There’s ricotta and there’s ricotta.
If that means nothing to you, then you’ve never had ricotta.
The good stuff doesn’t come with an expiration date.
There are cheeses that improve with age. Ricotta is not one of them.
Technically, ricotta isn’t even a cheese. It’s a by-product of the cheese making process. Ricotta is made from whey, the milky water that’s left after the real cheese is pulled out. The whey sits and ferments at room temperature for a day, and fine, fluffy curds of ricotta form when it’s heated. It’s a second heating since the milk was heated once for the original cheese making—hence the name ricotta, which means ‘recooked’ in Italian.
Ricotta’s age should be measured in hours, not days.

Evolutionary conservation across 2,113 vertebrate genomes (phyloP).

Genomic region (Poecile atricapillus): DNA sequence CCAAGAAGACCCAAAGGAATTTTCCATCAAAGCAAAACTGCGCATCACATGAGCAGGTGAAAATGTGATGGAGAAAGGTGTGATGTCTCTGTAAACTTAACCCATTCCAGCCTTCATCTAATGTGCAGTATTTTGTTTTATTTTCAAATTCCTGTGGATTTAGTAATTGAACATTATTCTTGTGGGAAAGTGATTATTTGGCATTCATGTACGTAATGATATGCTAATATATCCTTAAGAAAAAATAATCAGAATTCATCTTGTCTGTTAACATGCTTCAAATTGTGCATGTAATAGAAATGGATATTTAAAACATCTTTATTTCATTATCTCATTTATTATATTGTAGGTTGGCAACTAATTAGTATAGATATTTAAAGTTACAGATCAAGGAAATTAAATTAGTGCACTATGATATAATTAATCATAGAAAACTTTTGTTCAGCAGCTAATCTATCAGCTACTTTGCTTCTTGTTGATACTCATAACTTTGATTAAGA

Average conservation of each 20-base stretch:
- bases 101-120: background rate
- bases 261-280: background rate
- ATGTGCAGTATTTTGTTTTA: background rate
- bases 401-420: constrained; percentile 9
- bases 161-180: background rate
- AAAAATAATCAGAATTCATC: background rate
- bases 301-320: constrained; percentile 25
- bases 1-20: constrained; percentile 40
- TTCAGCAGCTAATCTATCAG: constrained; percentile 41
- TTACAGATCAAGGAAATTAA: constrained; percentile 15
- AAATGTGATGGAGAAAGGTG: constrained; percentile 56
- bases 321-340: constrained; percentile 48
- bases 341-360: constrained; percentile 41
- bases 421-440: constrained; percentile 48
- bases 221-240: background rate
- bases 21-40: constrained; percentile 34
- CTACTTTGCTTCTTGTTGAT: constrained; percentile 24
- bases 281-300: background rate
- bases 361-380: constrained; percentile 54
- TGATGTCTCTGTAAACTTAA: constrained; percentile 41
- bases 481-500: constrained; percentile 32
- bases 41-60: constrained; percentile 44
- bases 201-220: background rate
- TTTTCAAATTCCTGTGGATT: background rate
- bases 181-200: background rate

The curds are ready to eat as soon as they’re strained from the water, and that first scooping is best of all, when the curds are at their airiest and most quiveringly delicate. After just a few minutes the fragile curds will compress a bit under their own weight forcing out moisture. As the minutes and hours tick away they’ll continue to drain, becoming increasingly drier and firmer, eventually becoming like the dense pebbles you find in the supermarket.
Ricotta’s taste has a similar trajectory.
The freshest ricotta is sweet but with a grassy lilt, lush and powerfully milky, but over time the vividly fresh flavors fade away.
Even at its peak, ricotta charms through subtlety, which is one of its great virtues: it’s a utility player in the kitchen able to play both sweet and savory, both raw and cooked. And it’s a great carrier of flavors, making it ideal as a stuffing for everything from chicken to rum cake.
Don’t mistake mild for bland.
Ricotta will never bowl you over with taste and complexity like the tang of a farmstead cheddar or the pungency of Stilton. But find it made fresh and eat it fast and it will win you over with simplicity and freshness.